There’s nothing sweeter than a mother’s sacrificial love for her child. It’s natural, instinctual if you will, to nurture the lives of those entrusted to their care.
This Mother’s Day, we highlight the example of several women in Church history and the impact they’ve had in their children’s lives. Some were canonized as saints, while others raised children who became saints themselves.
St. Gianna Beretta Molla, an Italian physician who chose a medical procedure to treat a uterine tumor that would minimize risk to the life of her unborn child, Gianna Emanuela, is a perfect example of this sacrificial love.
“Look at the mothers who truly love their children: how many sacrifices they make for them. They are ready for everything, even to give their own blood so that their babies grow up good, healthy and strong,” said St. Gianna, who died in 1962, one week after giving birth to Gianna Emanuela, who now shares the story of her mother’s life with others.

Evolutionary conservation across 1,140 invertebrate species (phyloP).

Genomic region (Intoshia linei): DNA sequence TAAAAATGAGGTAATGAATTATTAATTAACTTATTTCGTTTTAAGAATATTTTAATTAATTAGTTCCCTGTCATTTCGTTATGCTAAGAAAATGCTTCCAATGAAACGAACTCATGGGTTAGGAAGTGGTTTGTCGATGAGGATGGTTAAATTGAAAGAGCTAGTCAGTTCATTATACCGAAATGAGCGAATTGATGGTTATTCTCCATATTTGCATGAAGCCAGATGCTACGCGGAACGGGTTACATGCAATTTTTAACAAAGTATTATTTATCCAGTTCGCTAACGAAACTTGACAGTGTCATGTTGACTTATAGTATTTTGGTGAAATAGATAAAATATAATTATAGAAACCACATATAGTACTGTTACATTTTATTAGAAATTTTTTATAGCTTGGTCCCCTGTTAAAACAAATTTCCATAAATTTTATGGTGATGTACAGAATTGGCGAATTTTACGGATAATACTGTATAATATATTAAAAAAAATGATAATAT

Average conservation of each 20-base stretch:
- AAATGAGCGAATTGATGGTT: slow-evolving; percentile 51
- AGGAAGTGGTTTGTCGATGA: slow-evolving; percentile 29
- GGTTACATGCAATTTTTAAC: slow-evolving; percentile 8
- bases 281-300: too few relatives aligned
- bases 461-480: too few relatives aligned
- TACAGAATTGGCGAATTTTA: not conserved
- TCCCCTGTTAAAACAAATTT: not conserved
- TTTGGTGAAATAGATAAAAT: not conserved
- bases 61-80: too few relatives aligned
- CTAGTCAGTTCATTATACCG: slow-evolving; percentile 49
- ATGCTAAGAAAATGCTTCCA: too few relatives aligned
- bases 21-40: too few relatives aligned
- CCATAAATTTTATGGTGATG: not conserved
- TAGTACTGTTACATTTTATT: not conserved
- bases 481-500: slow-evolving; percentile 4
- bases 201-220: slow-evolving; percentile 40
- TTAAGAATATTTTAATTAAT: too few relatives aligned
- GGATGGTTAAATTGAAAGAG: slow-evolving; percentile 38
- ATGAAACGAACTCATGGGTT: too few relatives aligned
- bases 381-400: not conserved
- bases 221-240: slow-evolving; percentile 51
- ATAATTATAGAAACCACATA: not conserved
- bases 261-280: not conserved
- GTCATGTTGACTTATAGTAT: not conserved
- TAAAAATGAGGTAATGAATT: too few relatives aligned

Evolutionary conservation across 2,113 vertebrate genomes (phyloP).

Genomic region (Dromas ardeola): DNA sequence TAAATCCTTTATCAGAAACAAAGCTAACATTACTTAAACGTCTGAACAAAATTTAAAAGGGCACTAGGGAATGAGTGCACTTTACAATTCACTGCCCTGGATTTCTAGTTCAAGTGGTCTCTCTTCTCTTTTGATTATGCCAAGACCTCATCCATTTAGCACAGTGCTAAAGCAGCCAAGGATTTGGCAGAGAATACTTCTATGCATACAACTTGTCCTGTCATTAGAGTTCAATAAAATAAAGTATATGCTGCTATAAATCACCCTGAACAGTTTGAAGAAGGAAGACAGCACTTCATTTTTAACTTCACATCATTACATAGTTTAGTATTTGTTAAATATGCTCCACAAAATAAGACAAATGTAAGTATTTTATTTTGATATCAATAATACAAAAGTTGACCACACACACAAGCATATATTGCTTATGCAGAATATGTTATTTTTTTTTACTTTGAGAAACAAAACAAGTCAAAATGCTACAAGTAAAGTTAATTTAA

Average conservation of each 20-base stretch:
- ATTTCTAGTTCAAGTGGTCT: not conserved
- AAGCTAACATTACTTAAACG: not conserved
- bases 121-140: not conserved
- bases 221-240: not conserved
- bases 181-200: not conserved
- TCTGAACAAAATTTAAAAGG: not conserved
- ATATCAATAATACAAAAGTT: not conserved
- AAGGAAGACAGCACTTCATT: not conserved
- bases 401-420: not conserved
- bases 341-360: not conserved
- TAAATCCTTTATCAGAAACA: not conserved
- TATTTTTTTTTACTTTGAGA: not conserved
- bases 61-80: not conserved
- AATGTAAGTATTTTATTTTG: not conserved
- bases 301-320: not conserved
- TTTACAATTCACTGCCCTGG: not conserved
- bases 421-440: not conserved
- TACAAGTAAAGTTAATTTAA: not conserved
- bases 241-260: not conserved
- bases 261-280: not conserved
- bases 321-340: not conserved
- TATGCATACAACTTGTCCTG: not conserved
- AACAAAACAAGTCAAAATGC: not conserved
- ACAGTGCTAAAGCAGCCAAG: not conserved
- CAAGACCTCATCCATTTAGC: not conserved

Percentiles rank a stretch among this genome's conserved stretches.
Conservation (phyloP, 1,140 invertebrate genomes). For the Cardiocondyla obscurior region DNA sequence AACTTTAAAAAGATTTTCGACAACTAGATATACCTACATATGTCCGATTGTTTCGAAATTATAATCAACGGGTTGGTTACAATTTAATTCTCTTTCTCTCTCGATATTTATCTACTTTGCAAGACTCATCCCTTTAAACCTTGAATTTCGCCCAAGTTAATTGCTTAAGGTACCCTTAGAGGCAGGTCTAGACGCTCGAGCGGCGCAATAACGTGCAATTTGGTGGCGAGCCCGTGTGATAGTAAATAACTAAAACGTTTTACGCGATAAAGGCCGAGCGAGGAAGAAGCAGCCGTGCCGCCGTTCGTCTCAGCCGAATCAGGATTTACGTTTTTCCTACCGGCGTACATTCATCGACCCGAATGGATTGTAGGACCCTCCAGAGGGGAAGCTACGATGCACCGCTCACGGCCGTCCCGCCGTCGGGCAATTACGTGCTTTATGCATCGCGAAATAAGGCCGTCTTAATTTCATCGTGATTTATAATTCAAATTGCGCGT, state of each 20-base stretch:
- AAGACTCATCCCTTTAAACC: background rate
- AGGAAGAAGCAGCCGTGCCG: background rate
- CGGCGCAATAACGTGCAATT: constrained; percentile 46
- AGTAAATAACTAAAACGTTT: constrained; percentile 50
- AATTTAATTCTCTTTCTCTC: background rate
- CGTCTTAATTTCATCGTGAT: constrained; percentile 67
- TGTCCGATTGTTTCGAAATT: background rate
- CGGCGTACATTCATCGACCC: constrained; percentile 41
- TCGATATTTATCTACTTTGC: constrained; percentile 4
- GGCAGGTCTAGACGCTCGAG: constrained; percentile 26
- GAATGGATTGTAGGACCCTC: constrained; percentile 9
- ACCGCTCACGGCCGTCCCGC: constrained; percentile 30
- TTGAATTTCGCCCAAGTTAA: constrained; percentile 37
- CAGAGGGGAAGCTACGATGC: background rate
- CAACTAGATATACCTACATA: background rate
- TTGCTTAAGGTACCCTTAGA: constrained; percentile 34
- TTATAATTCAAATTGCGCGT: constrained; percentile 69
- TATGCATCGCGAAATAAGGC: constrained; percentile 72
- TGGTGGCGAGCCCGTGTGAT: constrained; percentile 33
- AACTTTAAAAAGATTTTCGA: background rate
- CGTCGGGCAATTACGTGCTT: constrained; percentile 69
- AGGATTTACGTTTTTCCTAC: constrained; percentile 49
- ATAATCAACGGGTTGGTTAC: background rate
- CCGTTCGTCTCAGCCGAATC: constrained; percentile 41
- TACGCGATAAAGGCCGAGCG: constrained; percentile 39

St. Gianna’s choice was guided by her conscience, as a loving mother and a physician herself. At a visit to St. Gianna Parish in Wentzville in 2016, Gianna Emanuela addressed mothers who prayed for St. Gianna’s intercession for the gift of life. Many of the mothers there had previously experienced infertility or high-risk pregnancies.
Gianna Emanuela said it took her many years to understand God’s will for her mother. But now she recognizes that the Lord, in His infinite wisdom, “thought Mama could do a lot of good, not only for the family, but all around the world. I am a direct testimony of all the good that mom is doing in different parts of the world.”
St. Gianna’s example is one of strength, courage and perseverance. Much like our Blessed Mother, she aligned her will to that of the Father’s — perhaps not fully understanding His plan, but recognizing that there was something monumental in saying ‘yes’ to Him.
Our mothers are a gift to this world. To those who have given birth to a child, nurtured a child through fostering or adoption, served as a godmother or have had a significant role in the life of a child, we thank you for sharing your gifts and sacrificial love for others.
In his “Letter to Women,” St. John Paul II thanked mothers for their gift of womanhood. “Through the insight which is so much a part of your womanhood,” he wrote, “you enrich the world’s understanding and help to make human relations more honest and authentic.”